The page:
News that Anchorage was planning to list on the ASX and that Goldman Sachs and Macquarie were handing the IPO were first revealed by Appliance Retailer in September 2013.

Here is Dick Smith managing director and CEO Nick Abboud, via a media release:

Today is a very exciting day for Dick Smith, our team and our customers.

Dick Smith is an iconic and trusted brand in consumer electronics, and management is very excited about the opportunity to list the company and pursue profitable growth on behalf of shareholders. Dick Smith has undergone a significant transformation under the dynamic ownership of Anchorage.

With the transformation initiatives largely implemented, management put in place a comprehensive strategy and plan focusing on key business initiatives which provide a strong platform for growth and the further development of our business.

The IPO provides investors a great opportunity to share in this continued development and what we believe will be future success.

The prospectus for this IPO reveals Dick Smith made a net profit after tax (NPAT) of $6.1 million for first quarter of FY2014, from $273 million in total sales. During its last full year of Woolworths ownership (FY2012), Dick Smith had an NPAT of $13.2 million from $1.37 billion in sales.

Since taking control of Dick Smith from Woolworths in mid-2012, Abboud and the Anchorage team has methodically prepared for this moment, clearing excess stock from Dick Smith stores, re-energising the tired brand and opening new store-in-store concepts in partnership with leading brands, such as Samsung.

When the sale was finally completely, Anchorage had paid $94 million for Dick Smith. While the IPO will have been priced to ensure a profit from this venture for Anchorage Capital Partners, it is worth noting that there has been significant investment in Dick Smith during this period.

In two bold moves for the consumer electronics industry, Anchorage partnered with David Jones to service the department store’s consumer electronics business and opened a new chain of ‘fashtronics’ stores called Move.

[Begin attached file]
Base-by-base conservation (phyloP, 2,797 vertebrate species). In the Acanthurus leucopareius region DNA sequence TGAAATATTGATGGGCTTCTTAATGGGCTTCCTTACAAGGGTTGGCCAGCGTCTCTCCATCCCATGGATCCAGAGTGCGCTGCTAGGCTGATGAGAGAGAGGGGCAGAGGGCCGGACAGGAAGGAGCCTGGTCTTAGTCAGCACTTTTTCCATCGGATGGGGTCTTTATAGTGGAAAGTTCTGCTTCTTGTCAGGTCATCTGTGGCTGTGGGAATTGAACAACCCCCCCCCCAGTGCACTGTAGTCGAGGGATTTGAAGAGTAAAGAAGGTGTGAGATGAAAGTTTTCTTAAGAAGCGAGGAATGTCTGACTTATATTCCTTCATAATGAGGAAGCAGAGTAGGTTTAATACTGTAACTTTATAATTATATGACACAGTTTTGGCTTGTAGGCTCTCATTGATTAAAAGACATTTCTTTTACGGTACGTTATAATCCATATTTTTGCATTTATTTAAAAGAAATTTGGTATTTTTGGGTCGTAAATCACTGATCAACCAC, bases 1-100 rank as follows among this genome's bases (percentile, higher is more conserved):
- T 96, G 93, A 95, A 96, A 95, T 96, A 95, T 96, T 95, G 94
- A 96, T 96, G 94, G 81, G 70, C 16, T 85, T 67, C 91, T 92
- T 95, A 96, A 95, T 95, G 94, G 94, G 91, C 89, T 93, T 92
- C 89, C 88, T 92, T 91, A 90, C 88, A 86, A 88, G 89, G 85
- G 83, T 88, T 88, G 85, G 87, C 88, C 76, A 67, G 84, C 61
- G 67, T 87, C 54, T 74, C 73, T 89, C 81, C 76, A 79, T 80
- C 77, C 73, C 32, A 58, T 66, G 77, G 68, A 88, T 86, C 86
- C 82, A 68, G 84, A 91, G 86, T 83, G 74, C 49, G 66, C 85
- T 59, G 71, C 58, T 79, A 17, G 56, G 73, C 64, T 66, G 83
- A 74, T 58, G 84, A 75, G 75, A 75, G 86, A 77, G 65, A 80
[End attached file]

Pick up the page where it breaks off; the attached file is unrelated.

The David Jones partnership has given Dick Smith access to a whole new set of premium consumers, not normally associated with the value-based offering Dick Smith has traditionally provided.

The Move concept has been especially groundbreaking. In an era where most retailers are carefully watching store numbers and contracting where necessary, Dick Smith’s decision to start a new retail brand, merging electronics, accessories and fashion is a first for the industry and represents a core diversification of its offering, which provides appeal to potentially cautious investors; those concerned that Dick Smith is a publicly listed entity could be too one-paced.

Considering this scope of this investment and the encouraging public reaction, it is unsurprising that Anchorage is retaining a 20 per cent share in the company.

“Anchorage is retaining a significant shareholding in Dick Smith, reflecting its support for the transformation program and its confidence in the company’s forecast financial performance,” said Dick Smith chairman Phil Cave.

“Nick and his management team have driven a comprehensive program of strategic, customer, operational and cultural initiatives that have already delivered substantial improvement in financial performance and are expected to deliver additional benefits in the coming years.”

In its sales pitch to potential institutional and retail investors, Anchorage lists Dick Smith’s core strengths as an iconic brand in markets skewed towards high margins and growth; a multifaceted approach to retail, incorporating outlets, online, mobile and house brands; and experienced senior management.

In news that may interest Dick Smith’s supplier partners, the company’s private label or home brand strategy has been identified as strong source of expected profit after the public float.

“Dick Smith’s private label products accounted for more than 10 per of pro forma revenue in FY2013 and the Company expects to increase this contribution as part of its growth strategy,” Dick Smith Holdings says in its prospectus.

“Dick Smith’s private label products are typically higher margin than third party branded products, and as such represent both a revenue growth and margin expansion opportunity.”